We found a clear discrepancy between what physicians think they should do and what they actually do if confronted with the patient’s records. The rationale for assigning TNF blocking treatment to patients with a high rate of functional deterioration and radiographic progression may be that deterioration can be halted by appropriate treatment. The rationale of starting this type of treatment preferentially in patients with advanced disease is more questionable—there is no indication that TNF blocking therapy can undo established radiographic damage, and trial results have shown that impairment of spinal mobility is only partly reversible. A more likely explanation for the phenomenon that physicians prioritise patients with advanced disease may be that measures reflecting severity (radiographic damage, spinal mobility) adequately capture other domains, among which are disease activity and function, both from the patient’s perspective and from the physician’s perspective; in other words, patients with more advanced, severe disease have by definition greater disease activity, on the assumption that a high level of cumulative disease activity has led to the present situation. There are two arguments underscoring this concept. First, the assessments that actually reflect disease activity scored significantly higher in the TNF assigned group. Second, radiographic damage was revealed as the most important discriminating factor, though the physicians were not aware of the actual radiographic score (because these data were not available in the case records), so they must have based their decision on other constructs directly related to radiological damage. An example might be that physicians could have an intuitive impression about spinal mobility in an individual patient, and spinal mobility is associated with radiographic damage.

Another discrepancy is that physicians mentioned that they placed high value on the presence of extraspinal disease (arthritis of the peripheral joints). We did not encounter this tendency in the cohort analysis, on either univariate or multivariate analysis. Again, the explanation may be that peripheral arthritis is already captured by other domains. We have shown recently that patients with peripheral arthritis have generally greater disease activity than patients without arthritis.10 Another explanation may be that the physicians simply did not recall whether or not there was, or had been, peripheral arthritis.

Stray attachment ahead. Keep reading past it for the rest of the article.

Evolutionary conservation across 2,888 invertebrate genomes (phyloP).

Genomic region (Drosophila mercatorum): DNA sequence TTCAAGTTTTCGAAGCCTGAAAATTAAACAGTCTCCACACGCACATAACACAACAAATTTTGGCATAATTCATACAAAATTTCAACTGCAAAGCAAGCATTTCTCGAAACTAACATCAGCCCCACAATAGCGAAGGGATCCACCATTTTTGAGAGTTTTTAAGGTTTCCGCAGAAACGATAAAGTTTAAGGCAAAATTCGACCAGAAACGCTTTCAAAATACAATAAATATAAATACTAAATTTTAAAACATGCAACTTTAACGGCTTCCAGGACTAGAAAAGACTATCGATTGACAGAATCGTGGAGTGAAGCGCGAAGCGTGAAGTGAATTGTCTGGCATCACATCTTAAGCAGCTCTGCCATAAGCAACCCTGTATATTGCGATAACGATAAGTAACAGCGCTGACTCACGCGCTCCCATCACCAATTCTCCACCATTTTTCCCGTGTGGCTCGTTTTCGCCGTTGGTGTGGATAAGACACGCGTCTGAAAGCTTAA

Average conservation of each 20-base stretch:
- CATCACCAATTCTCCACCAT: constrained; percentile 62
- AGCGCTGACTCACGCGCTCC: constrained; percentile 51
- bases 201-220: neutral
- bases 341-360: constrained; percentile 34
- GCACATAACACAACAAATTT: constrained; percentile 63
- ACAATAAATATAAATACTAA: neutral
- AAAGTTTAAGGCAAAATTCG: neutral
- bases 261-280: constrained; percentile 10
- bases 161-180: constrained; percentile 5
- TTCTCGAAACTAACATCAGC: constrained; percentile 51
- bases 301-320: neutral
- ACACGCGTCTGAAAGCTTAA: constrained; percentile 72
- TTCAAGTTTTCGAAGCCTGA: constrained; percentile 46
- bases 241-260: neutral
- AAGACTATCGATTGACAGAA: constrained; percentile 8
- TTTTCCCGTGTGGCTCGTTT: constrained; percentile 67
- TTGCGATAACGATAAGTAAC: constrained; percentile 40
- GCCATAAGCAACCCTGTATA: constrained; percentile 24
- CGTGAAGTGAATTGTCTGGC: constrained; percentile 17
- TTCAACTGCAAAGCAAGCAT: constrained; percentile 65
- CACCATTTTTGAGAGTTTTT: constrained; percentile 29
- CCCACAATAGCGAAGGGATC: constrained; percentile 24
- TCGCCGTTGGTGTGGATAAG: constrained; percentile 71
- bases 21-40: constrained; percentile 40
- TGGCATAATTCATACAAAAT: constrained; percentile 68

It is also interesting to investigate the factors that did not contribute to the decision to assign patients to TNF blocking therapy. Patient derived measures of disease activity played a minor role in physicians’ perception, though the global assessment of wellbeing made by the patient appeared to be contributory. An important limitation of this study is that physicians were asked to make their judgment without consulting the patient. Results may have been biased towards physician derived (and physician remembered) assessments, and this could explain the relative dearth of patient derived assessments in the set of contributory factors. Another factor that we thought beforehand would be contributory—whether or not the patient was in work—turned out to be unimportant with respect to the decision to assign TNF blocking drugs in either type of analysis. Labour force participation and sick leave are strongly subjected to national legislation, and the interpretation of these results should therefore be cautious.

The context of this study does not reflect reality. In the real world, the decision to start TNF blocking drugs will be the result of communication between patient and physician. Both parties will bring in their own conditions and priorities, and the net result of this negotiating process will be a more balanced judgment about the appropriateness of starting TNF blocking drugs, as opposed to the findings in this exploratory study which emphasise physicians’ opinions. Nevertheless, these results—and those of the “international start TNF blocker study ankylosing spondylitis” (ISSAS), which are expected in the second part of 2003—may shed light on how physicians view the need to start TNF blocking drugs, and can therefore be an indication for recommendations and guidelines for TNF blocking therapy in the future.

REFERENCES